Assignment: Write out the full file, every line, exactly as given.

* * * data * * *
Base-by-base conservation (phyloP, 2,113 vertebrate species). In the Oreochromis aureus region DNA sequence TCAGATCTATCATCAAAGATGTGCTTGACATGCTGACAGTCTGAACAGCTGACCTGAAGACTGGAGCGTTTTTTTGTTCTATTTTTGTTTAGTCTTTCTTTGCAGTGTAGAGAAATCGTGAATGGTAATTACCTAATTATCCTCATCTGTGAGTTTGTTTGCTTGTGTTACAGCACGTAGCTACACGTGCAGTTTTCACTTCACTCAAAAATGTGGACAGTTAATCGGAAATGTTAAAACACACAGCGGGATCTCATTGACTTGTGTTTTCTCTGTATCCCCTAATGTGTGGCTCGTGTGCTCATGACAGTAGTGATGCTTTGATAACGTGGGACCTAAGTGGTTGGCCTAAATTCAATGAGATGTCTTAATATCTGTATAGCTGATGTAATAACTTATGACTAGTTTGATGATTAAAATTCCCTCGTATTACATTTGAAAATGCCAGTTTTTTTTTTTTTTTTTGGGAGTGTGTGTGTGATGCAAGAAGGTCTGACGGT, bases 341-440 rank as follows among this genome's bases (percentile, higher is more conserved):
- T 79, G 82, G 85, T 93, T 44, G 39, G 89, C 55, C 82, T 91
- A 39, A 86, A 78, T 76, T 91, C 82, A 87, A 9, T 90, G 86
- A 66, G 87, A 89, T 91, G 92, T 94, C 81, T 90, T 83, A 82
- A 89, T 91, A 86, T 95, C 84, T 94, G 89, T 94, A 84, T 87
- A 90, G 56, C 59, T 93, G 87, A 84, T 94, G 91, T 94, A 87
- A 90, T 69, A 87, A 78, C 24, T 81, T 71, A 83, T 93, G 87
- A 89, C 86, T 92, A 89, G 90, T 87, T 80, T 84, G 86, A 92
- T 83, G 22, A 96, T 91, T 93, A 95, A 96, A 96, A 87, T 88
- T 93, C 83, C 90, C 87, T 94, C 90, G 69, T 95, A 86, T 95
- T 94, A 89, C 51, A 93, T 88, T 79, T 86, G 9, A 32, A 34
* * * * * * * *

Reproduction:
Base-by-base conservation (phyloP, 2,113 vertebrate species). In the Oreochromis aureus region DNA sequence TCAGATCTATCATCAAAGATGTGCTTGACATGCTGACAGTCTGAACAGCTGACCTGAAGACTGGAGCGTTTTTTTGTTCTATTTTTGTTTAGTCTTTCTTTGCAGTGTAGAGAAATCGTGAATGGTAATTACCTAATTATCCTCATCTGTGAGTTTGTTTGCTTGTGTTACAGCACGTAGCTACACGTGCAGTTTTCACTTCACTCAAAAATGTGGACAGTTAATCGGAAATGTTAAAACACACAGCGGGATCTCATTGACTTGTGTTTTCTCTGTATCCCCTAATGTGTGGCTCGTGTGCTCATGACAGTAGTGATGCTTTGATAACGTGGGACCTAAGTGGTTGGCCTAAATTCAATGAGATGTCTTAATATCTGTATAGCTGATGTAATAACTTATGACTAGTTTGATGATTAAAATTCCCTCGTATTACATTTGAAAATGCCAGTTTTTTTTTTTTTTTTTGGGAGTGTGTGTGTGATGCAAGAAGGTCTGACGGT, bases 341-440 rank as follows among this genome's bases (percentile, higher is more conserved):
- T 79, G 82, G 85, T 93, T 44, G 39, G 89, C 55, C 82, T 91
- A 39, A 86, A 78, T 76, T 91, C 82, A 87, A 9, T 90, G 86
- A 66, G 87, A 89, T 91, G 92, T 94, C 81, T 90, T 83, A 82
- A 89, T 91, A 86, T 95, C 84, T 94, G 89, T 94, A 84, T 87
- A 90, G 56, C 59, T 93, G 87, A 84, T 94, G 91, T 94, A 87
- A 90, T 69, A 87, A 78, C 24, T 81, T 71, A 83, T 93, G 87
- A 89, C 86, T 92, A 89, G 90, T 87, T 80, T 84, G 86, A 92
- T 83, G 22, A 96, T 91, T 93, A 95, A 96, A 96, A 87, T 88
- T 93, C 83, C 90, C 87, T 94, C 90, G 69, T 95, A 86, T 95
- T 94, A 89, C 51, A 93, T 88, T 79, T 86, G 9, A 32, A 34